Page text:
Biomarker Progress? Picking the New, Better Measuring the Old
Even as Alzheimer’s disease biomarkers are wending their way through a lengthy standardization and qualification process, individual labs are experimenting with deploying them toward the next challenge, that is, to improve the differential diagnoses of related dementias. In the November Archives of Neurology, scientists led by Oskar Hansson, Skåne University Hospital, Malmo, Sweden, suggest that adding measures of cerebrospinal fluid (CSF) α-synuclein and neurofilament light chain to established markers of AD can help clinicians distinguish among disorders on the dementia-parkinsonism spectrum. In the October 17 Journal of Alzheimer’s Disease, members of that same team, this time led by Kaj Blennow of the University of Gothenburg in Molndal, Sweden, propose a technique that uses mass spectrometry to skirt the matrix effect that confounds current methods of estimating Aβ. Both papers highlight the rising importance of fluid biomarkers, which researchers hope will offer a means of diagnosing and tracking neurodegenerative disease progression.
A Multiple Biomarker Assay
While CSF Aβ42, phosphorylated tau, and total tau are different between people with Alzheimer’s disease (AD) and controls, those markers alone do not distinguish AD from other disorders with similar pathology. For instance, dementia with Lewy bodies (DLB) and Parkinson’s disease with dementia (PDD) tend to come with amyloid plaques, though the distribution, time course, and overall pathology differ from AD. To test if additional markers could sharpen differential diagnoses, Hansson and colleagues examined CSF from 453 people with various neurodegenerative disorders. They found that taking into account the concentrations of α-synuclein and neurofilament light chain—a component of the neuronal cytoskeleton—might make for a better diagnostic. Researchers find α-synuclein pathology in about half of AD patients, where it appears as a component of amyloid plaques. Previous research also reported more soluble α-synuclein in AD brain tissue (see ARF related news story). In addition, neurofilament light chain has been shown to be a marker of neuronal injury (see ARF related news story).
The researchers used a novel bead-based immunoassay to test four biomarkers simultaneously—Aβ42, total tau, phosphorylated tau, and α-synuclein. They measured neurofilament light chain separately by ELISA. Not only were CSF tau levels higher and Aβ42 levels lower in AD patients relative to those who had PDD or DLB, but AD patients had higher CSF α-synuclein levels as well, possibly because it leaked from degenerating neurons, the authors wrote. These combined biomarkers separated disease categories with 90 percent sensitivity and 81 percent specificity.
Because clinical manifestations and pathologies overlap among these dementias, it is hard to tell them apart based solely on clinical tests or limited biomarker panels. Correct diagnosis is important now, both to give a prognosis and to avoid medication errors. For instance, people with DLB are prone to hallucinations and should avoid certain antipsychotics prescribed for AD. Differential diagnosis will be critical in the future. “When we have disease-modifying treatments that target individual pathophysiologies, it will be important to correctly diagnose patients early on,” said Annika Öhrfelt, University of Gothenburg, co-first author with Sara Hall, Lund University, Sweden.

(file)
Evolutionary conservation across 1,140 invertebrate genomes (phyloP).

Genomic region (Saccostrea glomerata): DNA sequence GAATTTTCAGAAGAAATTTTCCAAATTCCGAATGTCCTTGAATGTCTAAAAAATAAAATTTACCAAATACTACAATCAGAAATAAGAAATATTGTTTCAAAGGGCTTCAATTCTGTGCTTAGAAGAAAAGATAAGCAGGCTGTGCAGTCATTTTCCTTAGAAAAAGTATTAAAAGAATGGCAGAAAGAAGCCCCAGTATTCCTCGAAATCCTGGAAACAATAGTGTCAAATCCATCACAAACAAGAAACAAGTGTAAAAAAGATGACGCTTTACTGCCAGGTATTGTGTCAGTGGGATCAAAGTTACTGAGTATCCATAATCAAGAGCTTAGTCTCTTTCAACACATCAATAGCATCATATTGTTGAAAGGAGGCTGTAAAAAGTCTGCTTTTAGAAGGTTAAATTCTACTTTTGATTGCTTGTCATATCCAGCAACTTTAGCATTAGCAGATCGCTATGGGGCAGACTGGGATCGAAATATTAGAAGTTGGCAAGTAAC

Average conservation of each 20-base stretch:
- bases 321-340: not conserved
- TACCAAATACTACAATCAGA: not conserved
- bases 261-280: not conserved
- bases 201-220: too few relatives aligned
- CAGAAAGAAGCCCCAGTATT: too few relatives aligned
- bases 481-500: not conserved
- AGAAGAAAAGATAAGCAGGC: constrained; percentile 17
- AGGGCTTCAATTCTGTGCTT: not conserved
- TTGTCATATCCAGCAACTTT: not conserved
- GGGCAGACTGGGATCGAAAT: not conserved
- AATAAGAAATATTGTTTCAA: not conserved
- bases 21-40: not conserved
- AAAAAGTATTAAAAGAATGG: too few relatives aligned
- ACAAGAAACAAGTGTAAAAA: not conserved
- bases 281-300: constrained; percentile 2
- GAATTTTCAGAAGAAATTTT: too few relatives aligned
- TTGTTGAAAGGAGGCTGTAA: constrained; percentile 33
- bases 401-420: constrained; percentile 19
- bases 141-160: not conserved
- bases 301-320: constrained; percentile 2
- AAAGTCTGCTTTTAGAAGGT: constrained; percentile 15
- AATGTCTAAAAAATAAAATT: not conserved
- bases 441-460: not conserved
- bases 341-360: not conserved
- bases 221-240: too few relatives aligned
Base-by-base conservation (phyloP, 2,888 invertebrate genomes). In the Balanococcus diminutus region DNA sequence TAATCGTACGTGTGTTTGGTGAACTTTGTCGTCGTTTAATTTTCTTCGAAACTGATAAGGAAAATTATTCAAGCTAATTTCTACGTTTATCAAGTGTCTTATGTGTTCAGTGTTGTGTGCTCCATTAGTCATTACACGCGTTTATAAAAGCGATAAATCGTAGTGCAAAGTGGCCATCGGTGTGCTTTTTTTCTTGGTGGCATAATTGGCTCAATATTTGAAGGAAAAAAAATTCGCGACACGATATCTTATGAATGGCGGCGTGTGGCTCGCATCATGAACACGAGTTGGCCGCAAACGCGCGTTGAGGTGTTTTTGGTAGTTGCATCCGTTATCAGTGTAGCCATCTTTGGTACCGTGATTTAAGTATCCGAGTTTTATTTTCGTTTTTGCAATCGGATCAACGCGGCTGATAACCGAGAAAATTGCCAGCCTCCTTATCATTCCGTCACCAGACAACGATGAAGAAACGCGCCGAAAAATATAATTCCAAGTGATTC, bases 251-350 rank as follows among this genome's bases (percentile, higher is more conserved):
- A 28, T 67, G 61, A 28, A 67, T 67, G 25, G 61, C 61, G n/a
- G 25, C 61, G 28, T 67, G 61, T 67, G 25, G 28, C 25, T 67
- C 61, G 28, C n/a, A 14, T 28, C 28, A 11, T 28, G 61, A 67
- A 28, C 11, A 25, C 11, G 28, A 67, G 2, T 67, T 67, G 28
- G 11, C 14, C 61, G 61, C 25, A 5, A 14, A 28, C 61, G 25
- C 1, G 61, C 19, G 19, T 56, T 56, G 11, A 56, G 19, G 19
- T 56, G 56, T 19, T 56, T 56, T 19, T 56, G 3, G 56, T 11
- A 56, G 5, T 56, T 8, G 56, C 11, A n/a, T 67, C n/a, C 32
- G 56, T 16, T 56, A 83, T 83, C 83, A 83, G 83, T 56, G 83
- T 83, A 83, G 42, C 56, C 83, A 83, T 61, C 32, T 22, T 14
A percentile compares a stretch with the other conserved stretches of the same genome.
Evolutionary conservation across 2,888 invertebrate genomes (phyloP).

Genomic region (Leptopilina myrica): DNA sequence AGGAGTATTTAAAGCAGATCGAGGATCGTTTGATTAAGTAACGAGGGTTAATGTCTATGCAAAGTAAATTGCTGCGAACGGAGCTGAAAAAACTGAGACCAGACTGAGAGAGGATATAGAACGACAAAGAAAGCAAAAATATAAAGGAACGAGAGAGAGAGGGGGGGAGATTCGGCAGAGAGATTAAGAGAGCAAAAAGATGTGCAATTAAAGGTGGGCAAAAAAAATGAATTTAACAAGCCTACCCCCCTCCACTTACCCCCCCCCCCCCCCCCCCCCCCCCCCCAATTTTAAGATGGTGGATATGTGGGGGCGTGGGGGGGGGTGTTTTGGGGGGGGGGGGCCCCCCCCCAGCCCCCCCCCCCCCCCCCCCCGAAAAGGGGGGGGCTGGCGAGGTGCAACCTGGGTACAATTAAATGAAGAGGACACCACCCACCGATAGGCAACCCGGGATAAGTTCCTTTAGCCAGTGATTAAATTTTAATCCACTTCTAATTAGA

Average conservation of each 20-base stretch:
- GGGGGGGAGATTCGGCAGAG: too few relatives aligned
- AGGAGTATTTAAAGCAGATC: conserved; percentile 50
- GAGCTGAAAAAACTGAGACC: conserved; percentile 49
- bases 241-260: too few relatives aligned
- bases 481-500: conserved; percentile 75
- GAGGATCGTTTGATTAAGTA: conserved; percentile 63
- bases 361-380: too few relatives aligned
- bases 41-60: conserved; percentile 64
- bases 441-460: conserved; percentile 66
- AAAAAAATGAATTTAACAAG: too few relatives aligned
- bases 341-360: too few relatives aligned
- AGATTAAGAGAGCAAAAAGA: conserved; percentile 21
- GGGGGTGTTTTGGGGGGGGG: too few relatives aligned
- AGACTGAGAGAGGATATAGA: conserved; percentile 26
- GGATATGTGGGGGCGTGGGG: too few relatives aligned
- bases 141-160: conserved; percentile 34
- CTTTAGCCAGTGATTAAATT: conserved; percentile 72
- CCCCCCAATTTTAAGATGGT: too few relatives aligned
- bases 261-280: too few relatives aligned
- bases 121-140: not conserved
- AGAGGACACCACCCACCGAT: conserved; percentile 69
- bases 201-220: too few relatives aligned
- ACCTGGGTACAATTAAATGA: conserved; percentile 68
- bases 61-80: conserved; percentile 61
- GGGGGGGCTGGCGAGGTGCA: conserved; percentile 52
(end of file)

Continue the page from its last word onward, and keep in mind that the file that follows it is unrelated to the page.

The research team further found that higher levels of CSF neurofilament light chain distinguished people with atypical parkinsonian disorders such as multiple system atrophy (MSA), progressive supranuclear palsy (PSP), and corticobasal degeneration (CBD) from those who had idiopathic Parkinson’s disease (PD). Neurofilament light chain could reflect more severe neurodegeneration inflicted by these atypical disorders, suggested the authors. The protein may eventually make a good biomarker to exclude PD, something that the field “urgently” seeks, said Brit Mollenhauer, Paracelsus-Elena-Klinik, Kassel, Germany. “Even movement disorder experts incorrectly diagnose 20 percent of patients at the earliest stages of Parkinson’s,” she told Alzforum. A solid biomarker would help diminish that margin of error, Mollenhauer said, though she agreed that neurofilament light chain itself needs more study and validation.
The particular four-biomarker test used in this study is no longer available from Innogenetics in Gent, Belgium, which developed the assay and was recently sold to the Japanese diagnostics company Fujirebio. Even so, this study provides proof of concept that may lead to the development of other assays that look at these biomarkers simultaneously, said Öhrfelt.
Antibody-Free Aβ Detection
The second paper by Blennow and colleagues proposes a way to measure CSF Aβ that avoids matrix effects. This is where concentration-dependent binding of the peptide to different proteins in the CSF compromises analysis, as sequential dilution does not proportionally free up Aβ (see ARF related news story). The new method, involving mass spectrometry, does not depend on antibody binding. It measures Aβ directly, even in the presence of other proteins, and can distinguish among Aβ38, Aβ40, and Aβ42.
First author Josef Pannee, University of Gothenburg, and colleagues froze CSF samples from two separate sets of 15 AD patients and 15 healthy controls. Just before analysis, the team thawed the specimens and denatured the proteins with guanidine hydrochloride. The researchers then added known quantities of “heavy” standards for Aβ38, Aβ40, and Aβ42, all of which incorporated a heavier isotope of nitrogen, as internal controls before mass spectrometry analysis.
The method detected about twice the Aβ42 as an ELISA done in parallel, and it more accurately identified AD patients and controls based on the Aβ42/Aβ40 ratio. However, the method is laborious and time-consuming, meaning high-throughput use on a par with ELISA is not yet feasible, Pannee told Alzforum. “The next generation of mass spectrometers coming out now are much faster and have much better sensitivity,” said Pannee. He plans to use this method to detect other Aβ peptides, and expand its use to other analytes. However, this method will not distinguish different oligomeric forms of Aβ, which are widely believed to be the most toxic species. Organizations, including the Institute for Reference Materials and Measurements and the International Federation of Clinical Chemistry, are taking steps to standardize CSF assays of AD biomarkers (see ARF related news story).